Crown Office complaints over Glasgow bin lorry programme upheld
Mr Green denied he said this and the BBC Trust’s Editorial Standards Committee noted the documentary did not say a colleague of his corroborated the story.
In addition, it upheld the complaint that Mr Green had no right of reply as a civil servant.
Nor did the documentary state that former Lord Advocate Frank Mulholland QC thought it would be inappropriate to be interviewed while a fatal accident inquiry was ongoing.
A Crown Office spokeswoman said: “We raised a complaint about the BBC’s failure to accurately report our position and we note that the BBC Trust has now accepted that was the case.”
But BBC Scotland disagreed with the trust’s conclusions, saying it “took great care to make sure the programme was fair to the Crown Office”.
The Editorial Standards Committee explained that it wanted to “emphasise that the public interest in the administration of justice provided the strongest possible editorial justification for making the documentary, for telling the victims’ relatives’ stories and for broadcasting their version of events, notwithstanding that those claims were disputed.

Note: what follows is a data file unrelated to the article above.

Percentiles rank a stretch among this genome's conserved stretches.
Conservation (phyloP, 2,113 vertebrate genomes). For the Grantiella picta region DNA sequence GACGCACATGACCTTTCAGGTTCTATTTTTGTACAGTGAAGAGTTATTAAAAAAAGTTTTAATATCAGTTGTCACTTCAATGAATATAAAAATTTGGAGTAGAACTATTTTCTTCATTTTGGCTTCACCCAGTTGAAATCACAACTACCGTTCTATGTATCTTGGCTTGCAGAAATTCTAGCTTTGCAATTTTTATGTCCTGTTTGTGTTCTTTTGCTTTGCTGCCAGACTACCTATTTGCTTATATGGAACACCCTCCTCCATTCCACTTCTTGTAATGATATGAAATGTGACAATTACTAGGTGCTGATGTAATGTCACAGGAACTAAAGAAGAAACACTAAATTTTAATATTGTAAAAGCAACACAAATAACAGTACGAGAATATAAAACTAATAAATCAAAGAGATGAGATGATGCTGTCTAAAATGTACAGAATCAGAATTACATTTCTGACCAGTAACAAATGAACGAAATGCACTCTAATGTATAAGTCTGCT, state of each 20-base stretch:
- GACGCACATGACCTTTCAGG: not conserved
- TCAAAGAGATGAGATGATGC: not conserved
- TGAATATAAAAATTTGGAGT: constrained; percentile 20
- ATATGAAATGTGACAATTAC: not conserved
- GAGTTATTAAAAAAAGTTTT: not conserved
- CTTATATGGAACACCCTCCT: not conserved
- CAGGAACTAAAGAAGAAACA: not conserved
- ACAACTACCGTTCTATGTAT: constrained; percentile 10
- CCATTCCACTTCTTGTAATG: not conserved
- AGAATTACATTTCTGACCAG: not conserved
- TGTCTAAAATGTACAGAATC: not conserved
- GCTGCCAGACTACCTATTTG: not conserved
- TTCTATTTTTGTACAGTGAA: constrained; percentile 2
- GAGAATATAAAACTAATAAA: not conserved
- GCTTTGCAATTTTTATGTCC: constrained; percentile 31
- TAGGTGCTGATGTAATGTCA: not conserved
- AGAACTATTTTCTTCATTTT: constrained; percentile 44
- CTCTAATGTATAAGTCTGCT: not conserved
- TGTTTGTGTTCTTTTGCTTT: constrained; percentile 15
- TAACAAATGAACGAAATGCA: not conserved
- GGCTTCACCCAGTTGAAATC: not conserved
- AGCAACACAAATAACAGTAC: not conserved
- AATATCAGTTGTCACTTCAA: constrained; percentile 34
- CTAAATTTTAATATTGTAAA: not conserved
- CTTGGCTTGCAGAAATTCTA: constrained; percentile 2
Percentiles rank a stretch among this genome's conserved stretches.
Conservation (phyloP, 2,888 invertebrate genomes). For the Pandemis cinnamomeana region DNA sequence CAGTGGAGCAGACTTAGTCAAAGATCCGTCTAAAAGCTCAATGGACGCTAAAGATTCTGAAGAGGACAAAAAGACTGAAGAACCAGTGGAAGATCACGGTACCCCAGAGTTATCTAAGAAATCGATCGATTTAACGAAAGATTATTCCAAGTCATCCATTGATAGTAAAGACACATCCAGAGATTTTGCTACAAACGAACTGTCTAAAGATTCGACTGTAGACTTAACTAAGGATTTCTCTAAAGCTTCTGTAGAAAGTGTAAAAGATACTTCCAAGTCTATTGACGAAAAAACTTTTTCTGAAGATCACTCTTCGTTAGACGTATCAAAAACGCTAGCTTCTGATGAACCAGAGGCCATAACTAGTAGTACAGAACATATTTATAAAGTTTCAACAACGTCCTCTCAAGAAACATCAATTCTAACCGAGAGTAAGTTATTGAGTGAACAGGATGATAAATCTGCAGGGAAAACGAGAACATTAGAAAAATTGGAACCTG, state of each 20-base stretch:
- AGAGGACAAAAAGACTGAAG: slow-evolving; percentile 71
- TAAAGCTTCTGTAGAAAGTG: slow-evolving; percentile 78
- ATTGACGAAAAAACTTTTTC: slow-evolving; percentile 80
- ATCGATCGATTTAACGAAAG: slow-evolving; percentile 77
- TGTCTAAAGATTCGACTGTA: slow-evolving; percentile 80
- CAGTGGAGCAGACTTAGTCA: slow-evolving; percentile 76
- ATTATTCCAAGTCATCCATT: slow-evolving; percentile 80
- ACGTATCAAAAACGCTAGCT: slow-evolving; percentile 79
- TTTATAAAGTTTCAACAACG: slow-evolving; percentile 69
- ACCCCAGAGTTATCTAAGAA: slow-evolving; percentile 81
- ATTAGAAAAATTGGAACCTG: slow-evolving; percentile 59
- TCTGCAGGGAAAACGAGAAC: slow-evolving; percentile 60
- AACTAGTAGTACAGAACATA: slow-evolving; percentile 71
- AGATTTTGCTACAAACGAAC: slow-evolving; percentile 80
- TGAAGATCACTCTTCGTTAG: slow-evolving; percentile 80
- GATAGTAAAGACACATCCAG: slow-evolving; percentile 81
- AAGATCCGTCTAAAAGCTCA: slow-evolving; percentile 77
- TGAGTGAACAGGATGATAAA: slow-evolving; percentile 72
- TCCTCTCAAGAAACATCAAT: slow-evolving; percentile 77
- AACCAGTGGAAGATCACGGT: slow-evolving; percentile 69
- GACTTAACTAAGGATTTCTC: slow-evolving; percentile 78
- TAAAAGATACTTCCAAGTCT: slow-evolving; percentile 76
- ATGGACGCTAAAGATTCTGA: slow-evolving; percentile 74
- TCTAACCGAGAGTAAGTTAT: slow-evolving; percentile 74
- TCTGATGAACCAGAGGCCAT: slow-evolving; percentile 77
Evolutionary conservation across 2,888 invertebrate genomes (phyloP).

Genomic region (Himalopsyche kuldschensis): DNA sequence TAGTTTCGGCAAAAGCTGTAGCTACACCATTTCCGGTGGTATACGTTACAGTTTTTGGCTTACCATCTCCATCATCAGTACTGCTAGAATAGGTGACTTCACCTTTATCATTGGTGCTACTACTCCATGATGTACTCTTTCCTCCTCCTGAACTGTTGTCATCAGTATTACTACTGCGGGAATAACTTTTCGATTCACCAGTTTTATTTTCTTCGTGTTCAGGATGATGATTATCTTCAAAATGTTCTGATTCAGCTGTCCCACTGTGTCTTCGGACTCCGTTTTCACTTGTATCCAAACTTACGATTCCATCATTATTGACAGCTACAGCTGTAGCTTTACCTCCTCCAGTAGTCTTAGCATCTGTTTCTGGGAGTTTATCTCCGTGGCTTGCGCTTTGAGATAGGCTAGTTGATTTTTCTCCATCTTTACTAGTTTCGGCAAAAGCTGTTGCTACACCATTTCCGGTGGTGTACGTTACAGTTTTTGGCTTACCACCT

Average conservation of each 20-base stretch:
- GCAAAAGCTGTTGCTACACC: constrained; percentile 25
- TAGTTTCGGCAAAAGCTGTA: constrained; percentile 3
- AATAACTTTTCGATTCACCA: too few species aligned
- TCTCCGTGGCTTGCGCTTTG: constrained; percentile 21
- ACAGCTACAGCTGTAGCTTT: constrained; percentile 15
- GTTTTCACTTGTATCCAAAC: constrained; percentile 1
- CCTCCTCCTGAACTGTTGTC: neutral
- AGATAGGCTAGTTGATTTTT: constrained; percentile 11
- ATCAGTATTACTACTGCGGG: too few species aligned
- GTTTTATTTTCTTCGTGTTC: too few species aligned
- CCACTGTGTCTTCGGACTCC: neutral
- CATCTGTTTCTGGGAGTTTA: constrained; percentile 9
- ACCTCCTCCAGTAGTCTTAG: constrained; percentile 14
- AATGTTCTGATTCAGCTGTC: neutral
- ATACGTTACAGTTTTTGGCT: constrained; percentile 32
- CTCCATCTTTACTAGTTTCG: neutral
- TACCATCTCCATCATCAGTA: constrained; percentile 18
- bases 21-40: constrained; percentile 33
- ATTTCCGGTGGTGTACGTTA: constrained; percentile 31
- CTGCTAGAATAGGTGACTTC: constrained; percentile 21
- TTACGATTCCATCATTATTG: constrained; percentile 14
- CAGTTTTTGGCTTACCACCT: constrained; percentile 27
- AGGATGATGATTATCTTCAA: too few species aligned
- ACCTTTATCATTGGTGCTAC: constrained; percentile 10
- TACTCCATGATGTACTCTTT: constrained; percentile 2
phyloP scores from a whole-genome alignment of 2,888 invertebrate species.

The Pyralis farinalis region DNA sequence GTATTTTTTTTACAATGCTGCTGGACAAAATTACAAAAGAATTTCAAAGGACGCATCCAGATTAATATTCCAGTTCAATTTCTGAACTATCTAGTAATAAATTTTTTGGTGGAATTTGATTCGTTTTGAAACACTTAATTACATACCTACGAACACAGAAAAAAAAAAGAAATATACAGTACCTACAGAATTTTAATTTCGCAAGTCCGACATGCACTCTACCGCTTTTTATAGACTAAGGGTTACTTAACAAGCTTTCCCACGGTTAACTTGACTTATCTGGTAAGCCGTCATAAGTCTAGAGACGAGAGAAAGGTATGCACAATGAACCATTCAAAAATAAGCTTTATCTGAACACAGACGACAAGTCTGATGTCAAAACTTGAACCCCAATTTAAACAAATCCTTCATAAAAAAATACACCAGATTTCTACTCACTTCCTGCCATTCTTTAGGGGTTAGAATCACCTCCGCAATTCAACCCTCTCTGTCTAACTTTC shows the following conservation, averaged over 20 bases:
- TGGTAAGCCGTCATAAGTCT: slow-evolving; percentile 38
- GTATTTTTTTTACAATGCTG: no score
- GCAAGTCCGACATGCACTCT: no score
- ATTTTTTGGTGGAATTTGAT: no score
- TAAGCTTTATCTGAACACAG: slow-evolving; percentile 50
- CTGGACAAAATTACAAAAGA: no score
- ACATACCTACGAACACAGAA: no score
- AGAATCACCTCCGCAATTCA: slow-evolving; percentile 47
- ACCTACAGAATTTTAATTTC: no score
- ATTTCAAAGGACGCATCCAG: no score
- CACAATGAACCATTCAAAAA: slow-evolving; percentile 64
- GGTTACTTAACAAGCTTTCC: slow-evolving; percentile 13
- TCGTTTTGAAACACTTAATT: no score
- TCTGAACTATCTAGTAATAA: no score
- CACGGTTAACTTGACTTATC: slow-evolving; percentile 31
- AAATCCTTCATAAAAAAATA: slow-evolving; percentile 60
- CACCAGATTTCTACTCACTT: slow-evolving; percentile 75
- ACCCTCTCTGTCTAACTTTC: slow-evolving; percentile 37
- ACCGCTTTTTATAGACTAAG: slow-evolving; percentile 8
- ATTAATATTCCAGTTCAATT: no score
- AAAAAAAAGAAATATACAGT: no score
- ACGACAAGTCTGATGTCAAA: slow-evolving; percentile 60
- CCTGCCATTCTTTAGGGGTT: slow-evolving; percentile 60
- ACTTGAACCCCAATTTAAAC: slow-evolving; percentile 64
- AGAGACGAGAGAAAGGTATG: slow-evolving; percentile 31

“Nevertheless, when making programmes containing strong criticism of public bodies and officials, it was essential that programme makers complied strictly with the editorial guidelines, in order to ensure that the BBC maintained the highest editorial standards on behalf of licence fee payers”.